EXTREMELY FINE. THE ONLY RECORDED EXAMPLE OF DE LA RUE'S 1851 GREAT EXHIBITION IMPRINT ENVELOPE USED WITH UNITED STATES POSTAGE -- THIS IS THE WORLD'S FIRST MACHINE-MADE ENVELOPE, AN OBJECT THAT ONLY BECAME UBIQUITOUS WITH THE POSTAL REFORMS INITIATED BY GREAT BRITAIN, WHICH REMOVED THE CHARGE FOR AN EXTRA SHEET OF PAPER.
The world's first machine-made envelopes were manufactured and sold at the Thomas de la Rue stand during the 1851 Great Exhibition in London. The De La Rue firm hosted a large exhibit in the British area, displaying examples of their work, including the crowd-drawing "working envelope folding machine... designed by Warren de la Rue so that it would fold, gum, forward and deliver the envelopes all of which had formerly been carried out by hand" (The Postal History of the Crystal Palace, Maurice H. Bristow). According to information given by De La Rue to the late W. Wilson Hulme II, which is now in the possession of Ken Lawrence, Warren de la Rue had improved an earlier envelope folding machine invented by Edwin Hill, brother of postal reform advocate Sir Rowland Hill.
This particular envelope must have been brought home to the United States by an American fairgoer, then mailed from New York City in December 1851, prepaid with the 3c Orange Brown imperforate stamp from the new issue of July 1851. The addressee was a hymn writer and abolitionist. Bristow estimates that fewer than a half-dozen examples of the imprinted envelope are known. This is the only one with a U.S. stamp.
VERY FINE. THIS COVER WITH THE EXPANDED CRYSTAL PALACE ENGRAVING BY JOCELYN IS CONSIDERED TO BE THE FINEST OF ALL CRYSTAL PALACE EXHIBITION COVERS BEARING THE 1851 ISSUE.
The sender, Martin M. Lawrence, who had won first prize at the Crystal Palace for daguerreotype photographs, mailed this on May 24, 1855, from Brooklyn. The addressee, Philip Sidney Post, was a law student at Poughkeepsie who went on to a distinguished career in military service and national politics.
Ex Malcolm, Grunin, Piller and Gabriel.
FINE OVERALL. A TRULY REMARKABLE "TRIPLE-THREAT" COVER, COMBINING A RARE CRYSTAL PALACE ILLUSTRATED DESIGN PRINTED DIRECTLY ON A 3-CENT NESBITT ENTIRE, A RARE COMBINATION OF STAMPS ON A CRYSTAL PALACE COVER, AND INCREDIBLY ADDRESSED TO THE HAWAIIAN ISLANDS. TRULY A ONE-OF-A-KIND POSTAL HISTORY ARTIFACT.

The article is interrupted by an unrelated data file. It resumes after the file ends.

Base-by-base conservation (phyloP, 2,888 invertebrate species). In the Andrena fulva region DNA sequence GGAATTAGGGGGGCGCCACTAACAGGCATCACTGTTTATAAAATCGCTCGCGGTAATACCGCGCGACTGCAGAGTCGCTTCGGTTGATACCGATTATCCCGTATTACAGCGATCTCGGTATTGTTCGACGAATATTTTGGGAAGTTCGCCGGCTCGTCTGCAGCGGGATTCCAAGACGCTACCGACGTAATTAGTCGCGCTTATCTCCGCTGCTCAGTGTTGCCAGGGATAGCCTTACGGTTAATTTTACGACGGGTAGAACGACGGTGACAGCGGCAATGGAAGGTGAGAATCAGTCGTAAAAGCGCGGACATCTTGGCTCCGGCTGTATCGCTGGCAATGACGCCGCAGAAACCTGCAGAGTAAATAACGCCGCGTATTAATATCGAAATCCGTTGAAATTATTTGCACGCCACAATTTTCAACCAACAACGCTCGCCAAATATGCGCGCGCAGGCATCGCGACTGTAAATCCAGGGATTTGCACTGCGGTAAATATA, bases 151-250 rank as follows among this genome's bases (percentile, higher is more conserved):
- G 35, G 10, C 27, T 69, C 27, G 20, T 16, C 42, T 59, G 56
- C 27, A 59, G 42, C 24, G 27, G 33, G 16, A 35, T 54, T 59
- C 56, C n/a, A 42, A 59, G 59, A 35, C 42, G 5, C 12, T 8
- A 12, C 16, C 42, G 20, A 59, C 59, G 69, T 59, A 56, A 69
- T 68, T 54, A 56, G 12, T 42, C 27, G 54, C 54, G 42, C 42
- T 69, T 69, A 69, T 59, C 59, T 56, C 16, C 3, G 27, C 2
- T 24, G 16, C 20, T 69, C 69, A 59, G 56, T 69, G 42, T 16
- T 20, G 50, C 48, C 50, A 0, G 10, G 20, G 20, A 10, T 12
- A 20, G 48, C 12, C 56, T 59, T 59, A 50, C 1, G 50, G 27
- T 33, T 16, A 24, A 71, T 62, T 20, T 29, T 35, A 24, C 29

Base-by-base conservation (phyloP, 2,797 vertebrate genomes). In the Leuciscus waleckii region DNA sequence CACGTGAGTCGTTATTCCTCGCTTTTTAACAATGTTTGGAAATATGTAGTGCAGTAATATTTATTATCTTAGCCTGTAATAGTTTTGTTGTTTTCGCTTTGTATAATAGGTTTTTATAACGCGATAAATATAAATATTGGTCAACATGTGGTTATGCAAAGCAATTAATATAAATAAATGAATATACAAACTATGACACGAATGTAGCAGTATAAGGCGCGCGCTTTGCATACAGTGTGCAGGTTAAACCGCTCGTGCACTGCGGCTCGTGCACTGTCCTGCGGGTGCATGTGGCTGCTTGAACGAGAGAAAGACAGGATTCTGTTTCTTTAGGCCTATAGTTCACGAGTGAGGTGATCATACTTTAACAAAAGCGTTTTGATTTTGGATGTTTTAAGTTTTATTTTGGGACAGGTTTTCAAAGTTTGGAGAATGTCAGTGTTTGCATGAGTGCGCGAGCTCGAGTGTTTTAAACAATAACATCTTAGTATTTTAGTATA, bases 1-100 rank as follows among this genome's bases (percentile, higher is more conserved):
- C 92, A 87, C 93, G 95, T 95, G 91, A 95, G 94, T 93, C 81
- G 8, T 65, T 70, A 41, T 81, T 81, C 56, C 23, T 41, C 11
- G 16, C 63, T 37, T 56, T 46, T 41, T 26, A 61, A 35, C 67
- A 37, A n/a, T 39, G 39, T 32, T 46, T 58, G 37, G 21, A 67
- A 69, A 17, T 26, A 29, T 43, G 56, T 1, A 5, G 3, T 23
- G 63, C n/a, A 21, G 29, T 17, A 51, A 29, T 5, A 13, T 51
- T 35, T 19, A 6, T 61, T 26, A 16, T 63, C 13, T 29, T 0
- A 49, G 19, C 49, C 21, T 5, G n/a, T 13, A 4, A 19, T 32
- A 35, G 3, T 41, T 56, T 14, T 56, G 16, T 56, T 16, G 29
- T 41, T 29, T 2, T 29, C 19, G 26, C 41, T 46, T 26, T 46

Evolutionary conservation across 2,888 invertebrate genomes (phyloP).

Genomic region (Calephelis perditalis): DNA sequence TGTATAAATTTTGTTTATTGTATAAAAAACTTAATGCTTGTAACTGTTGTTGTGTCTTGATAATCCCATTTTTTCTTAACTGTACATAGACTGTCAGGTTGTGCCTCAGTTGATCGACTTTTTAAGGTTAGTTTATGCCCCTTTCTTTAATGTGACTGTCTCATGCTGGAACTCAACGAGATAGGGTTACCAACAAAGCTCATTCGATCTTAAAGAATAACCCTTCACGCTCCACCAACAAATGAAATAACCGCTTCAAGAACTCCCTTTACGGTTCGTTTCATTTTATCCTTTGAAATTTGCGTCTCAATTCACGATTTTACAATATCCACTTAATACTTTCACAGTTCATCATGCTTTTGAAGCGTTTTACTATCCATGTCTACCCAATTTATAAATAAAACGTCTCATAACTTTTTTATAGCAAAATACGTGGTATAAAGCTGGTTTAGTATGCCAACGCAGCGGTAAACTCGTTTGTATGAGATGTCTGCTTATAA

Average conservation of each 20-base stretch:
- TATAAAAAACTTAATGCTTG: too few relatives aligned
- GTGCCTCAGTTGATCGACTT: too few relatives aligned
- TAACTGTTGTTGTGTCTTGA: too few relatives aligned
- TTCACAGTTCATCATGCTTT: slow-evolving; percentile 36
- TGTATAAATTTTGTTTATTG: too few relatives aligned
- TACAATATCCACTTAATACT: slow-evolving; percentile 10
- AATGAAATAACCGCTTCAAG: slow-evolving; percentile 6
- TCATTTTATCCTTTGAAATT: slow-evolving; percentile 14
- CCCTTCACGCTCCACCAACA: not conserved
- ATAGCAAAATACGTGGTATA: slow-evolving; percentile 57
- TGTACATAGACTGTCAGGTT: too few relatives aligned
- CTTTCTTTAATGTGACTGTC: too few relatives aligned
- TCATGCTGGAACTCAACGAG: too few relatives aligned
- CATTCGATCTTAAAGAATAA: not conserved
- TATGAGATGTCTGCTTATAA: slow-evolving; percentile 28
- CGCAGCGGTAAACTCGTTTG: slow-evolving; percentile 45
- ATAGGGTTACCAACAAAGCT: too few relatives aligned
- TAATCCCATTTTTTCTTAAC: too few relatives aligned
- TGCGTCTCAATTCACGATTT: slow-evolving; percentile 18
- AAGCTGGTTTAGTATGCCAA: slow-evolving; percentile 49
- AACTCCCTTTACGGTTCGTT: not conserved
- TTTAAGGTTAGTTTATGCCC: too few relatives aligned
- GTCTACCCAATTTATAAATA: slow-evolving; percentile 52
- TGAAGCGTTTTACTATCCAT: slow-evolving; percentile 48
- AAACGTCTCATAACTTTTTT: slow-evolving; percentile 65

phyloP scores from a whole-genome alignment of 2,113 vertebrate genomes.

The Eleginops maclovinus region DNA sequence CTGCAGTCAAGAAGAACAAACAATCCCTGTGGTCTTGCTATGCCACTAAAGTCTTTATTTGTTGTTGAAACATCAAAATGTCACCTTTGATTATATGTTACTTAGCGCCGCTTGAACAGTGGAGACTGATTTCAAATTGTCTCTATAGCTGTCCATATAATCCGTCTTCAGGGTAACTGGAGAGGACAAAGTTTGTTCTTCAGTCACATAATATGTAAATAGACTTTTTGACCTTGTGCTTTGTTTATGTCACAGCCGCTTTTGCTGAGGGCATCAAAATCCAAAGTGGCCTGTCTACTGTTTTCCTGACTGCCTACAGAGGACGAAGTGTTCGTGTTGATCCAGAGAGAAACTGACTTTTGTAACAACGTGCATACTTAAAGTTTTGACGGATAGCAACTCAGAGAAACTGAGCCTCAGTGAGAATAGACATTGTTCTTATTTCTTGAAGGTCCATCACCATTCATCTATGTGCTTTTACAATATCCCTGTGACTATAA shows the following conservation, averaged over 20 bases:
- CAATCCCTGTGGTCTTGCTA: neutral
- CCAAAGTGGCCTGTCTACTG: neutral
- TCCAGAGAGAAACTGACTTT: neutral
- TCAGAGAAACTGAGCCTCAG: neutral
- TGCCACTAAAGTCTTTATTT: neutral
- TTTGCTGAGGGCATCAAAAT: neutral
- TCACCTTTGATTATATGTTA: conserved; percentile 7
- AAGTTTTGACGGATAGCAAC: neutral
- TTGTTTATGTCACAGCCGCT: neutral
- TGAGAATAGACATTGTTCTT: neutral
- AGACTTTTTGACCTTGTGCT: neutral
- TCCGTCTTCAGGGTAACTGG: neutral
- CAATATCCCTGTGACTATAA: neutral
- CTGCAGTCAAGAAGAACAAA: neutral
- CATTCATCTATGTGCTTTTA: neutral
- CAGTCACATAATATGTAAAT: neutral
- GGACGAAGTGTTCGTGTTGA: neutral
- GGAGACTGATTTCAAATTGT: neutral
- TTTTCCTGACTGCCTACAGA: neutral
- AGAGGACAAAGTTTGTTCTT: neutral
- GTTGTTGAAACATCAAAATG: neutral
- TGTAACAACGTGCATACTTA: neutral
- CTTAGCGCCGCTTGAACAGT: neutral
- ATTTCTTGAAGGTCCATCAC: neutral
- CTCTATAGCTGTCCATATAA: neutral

Ken Lawrence suggests this was manufactured by George F. Nesbitt and sold at his stand at the Crystal Palace exhibition. The woodcut was made by Joseph Laing & Co., a well-known New York City printer and stationer. It is remarkable that this souvenir envelope was carried to Indiana and mailed from there. Even more remarkable, it was stamped for the 10c rate and addressed to Hawaii. Based on research of the Hughes correspondence, Lawrence dates this to 1855.
A REMARKABLE PHILATELIC SOUVENIR FROM THE 1853 CRYSTAL PALACE EXHIBITION -- ARGUABLY THE EARLIEST AMERICAN PHILATELIC COLLECTIBLE.
Based on the reference to the "New American Postage Envelope," it is surmised that this was acquired as a souvenir by a foreign-born visitor to the 1853 Crystal Palace exhibition, possibly from Great Britain. The 3c Nesbitt stamped envelope had been issued about two weeks before the exhibition opened on July 14, 1853, and Boyd's local post had letter boxes at the fair. By combining the circulating U.S. stamp, new stamped envelope and Boyd's stamp, the creator made a philatelic keepsake, the earliest of its kind known.
Ex Dr. Skinner
VERY FINE. ONE OF TWO RECORDED ONE-CENT 1851 ISSUE COVERS WITH THE NEW-YORK 1853 YEAR-DATED CIRCLE. AN OUTSTANDING COVER RELATED TO THE CRYSTAL PALACE EXHIBITION.
Although the exact connection between the 1853 year-dated New York circle and the Crystal Palace exhibition has been debated for years, this example has a clear association. The July 1 circular from Edward Lambert & Company has a printed postscript, which reads "We beg to add, that our Paris Agents have secured for us several styles of goods manufactured for the Crystal Palace Exhibition of this City, which opens of the 15th inst., the sale of which will be consigned exclusively to ourselves." Nesbitt & Co. printed the circular. The Zevely-manufactured 1853 year-dated circle is recorded used from July 11 to 25.
Ex Neinken and Wagshal